Writing isn’t brain surgery, but it’s rare when someone adept at the latter is also so accomplished at the former. Searching for meaning and purpose in his life, Kalanithi pursued a doctorate in literature and had felt certain that he wouldn’t enter the field of medicine, in which his father and other members of his family excelled. “But I couldn’t let go of the question,” he writes, after realizing that his goals “didn’t quite fit in an English department.” “Where did biology, morality, literature and philosophy intersect?” So he decided to set aside his doctoral dissertation and belatedly prepare for medical school, which “would allow me a chance to find answers that are not in books, to find a different sort of sublime, to forge relationships with the suffering, and to keep following the question of what makes human life meaningful, even in the face of death and decay.” The author’s empathy undoubtedly made him an exceptional doctor, and the precision of his prose—as well as the moral purpose underscoring it—suggests that he could have written a good book on any subject he chose. Part of what makes this book so essential is the fact that it was written under a death sentence following the diagnosis that upended his life, just as he was preparing to end his residency and attract offers at the top of his profession. Kalanithi learned he might have 10 years to live or perhaps five. Should he return to neurosurgery (he could and did), or should he write (he also did)? Should he and his wife have a baby? They did, eight months before he died, which was less than two years after the original diagnosis. “The fact of death is unsettling,” he understates. “Yet there is no other way to live.”

A moving meditation on mortality by a gifted writer whose dual perspectives of physician and patient provide a singular clarity.

Pub Date: Jan. 19, 2016

ISBN: 978-0-8129-8840-6

Page Count: 248

Publisher: Random House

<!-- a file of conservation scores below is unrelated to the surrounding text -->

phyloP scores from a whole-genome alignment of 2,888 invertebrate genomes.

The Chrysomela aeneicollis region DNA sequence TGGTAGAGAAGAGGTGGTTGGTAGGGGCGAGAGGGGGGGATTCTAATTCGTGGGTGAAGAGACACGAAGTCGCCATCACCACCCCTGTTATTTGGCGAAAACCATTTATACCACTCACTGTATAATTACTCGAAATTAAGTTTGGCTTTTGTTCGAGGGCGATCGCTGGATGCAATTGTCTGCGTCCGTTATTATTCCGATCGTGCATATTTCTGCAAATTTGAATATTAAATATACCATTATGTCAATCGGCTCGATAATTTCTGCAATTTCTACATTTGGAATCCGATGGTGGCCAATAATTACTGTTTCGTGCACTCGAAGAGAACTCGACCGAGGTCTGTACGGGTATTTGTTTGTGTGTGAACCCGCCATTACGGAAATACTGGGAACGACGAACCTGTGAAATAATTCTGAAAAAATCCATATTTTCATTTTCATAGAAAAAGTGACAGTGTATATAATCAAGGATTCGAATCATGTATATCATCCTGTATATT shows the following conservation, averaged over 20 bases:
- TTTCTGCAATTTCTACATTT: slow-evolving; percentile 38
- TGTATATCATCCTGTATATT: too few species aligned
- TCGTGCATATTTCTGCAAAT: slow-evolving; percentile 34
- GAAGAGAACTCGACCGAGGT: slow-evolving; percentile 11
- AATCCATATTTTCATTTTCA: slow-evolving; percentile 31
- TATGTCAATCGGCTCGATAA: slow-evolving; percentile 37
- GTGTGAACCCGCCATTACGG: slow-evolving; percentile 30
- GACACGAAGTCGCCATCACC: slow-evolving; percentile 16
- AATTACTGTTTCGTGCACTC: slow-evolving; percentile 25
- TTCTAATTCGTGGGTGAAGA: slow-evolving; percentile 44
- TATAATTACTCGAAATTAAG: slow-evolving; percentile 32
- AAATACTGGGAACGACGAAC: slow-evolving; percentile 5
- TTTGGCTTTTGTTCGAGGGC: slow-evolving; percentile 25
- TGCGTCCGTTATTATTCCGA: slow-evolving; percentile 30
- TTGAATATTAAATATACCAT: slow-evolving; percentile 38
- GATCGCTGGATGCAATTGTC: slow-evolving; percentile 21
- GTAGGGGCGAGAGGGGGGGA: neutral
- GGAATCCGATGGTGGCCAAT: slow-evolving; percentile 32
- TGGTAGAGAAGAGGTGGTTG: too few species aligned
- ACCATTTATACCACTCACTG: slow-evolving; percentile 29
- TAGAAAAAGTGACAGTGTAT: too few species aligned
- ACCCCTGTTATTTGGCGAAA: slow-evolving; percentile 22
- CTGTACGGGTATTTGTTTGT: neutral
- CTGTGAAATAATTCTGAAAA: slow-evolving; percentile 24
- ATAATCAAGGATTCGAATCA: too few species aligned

Review Posted Online: Sept. 29, 2015

Kirkus Reviews Issue: Oct. 15, 2015

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GOOD ECONOMICS FOR HARD TIMES

Occasionally wonky but overall a good case for how the dismal science can make the world less—well, dismal.

“Quality of life means more than just consumption”: Two MIT economists urge that a smarter, more politically aware economics be brought to bear on social issues.

It’s no secret, write Banerjee and Duflo (co-authors: Poor Economics: A Radical Rethinking of the Way To Fight Global Poverty, 2011), that “we seem to have fallen on hard times.” Immigration, trade, inequality, and taxation problems present themselves daily, and they seem to be intractable. Economics can be put to use in figuring out these big-issue questions. Data can be adduced, for example, to answer the question of whether immigration tends to suppress wages. The answer: “There is no evidence low-skilled migration to rich countries drives wage and employment down for the natives.” In fact, it opens up opportunities for those natives by freeing them to look for better work. The problem becomes thornier when it comes to the matter of free trade; as the authors observe, “left-behind people live in left-behind places,” which explains why regional poverty descended on Appalachia when so many manufacturing jobs left for China in the age of globalism, leaving behind not just left-behind people but also people ripe for exploitation by nationalist politicians. The authors add, interestingly, that the same thing occurred in parts of Germany, Spain, and Norway that fell victim to the “China shock.” In what they call a “slightly technical aside,” they build a case for addressing trade issues not with trade wars but with consumption taxes: “It makes no sense to ask agricultural workers to lose their jobs just so steelworkers can keep theirs, which is what tariffs accomplish.” Policymakers might want to consider such counsel, especially when it is coupled with the observation that free trade benefits workers in poor countries but punishes workers in rich ones.

Occasionally wonky but overall a good case for how the dismal science can make the world less—well, dismal.

Pub Date: Nov. 12, 2019

ISBN: 978-1-61039-950-0

Page Count: 432

Publisher: PublicAffairs

Review Posted Online: Aug. 28, 2019

Kirkus Reviews Issue: Sept. 15, 2019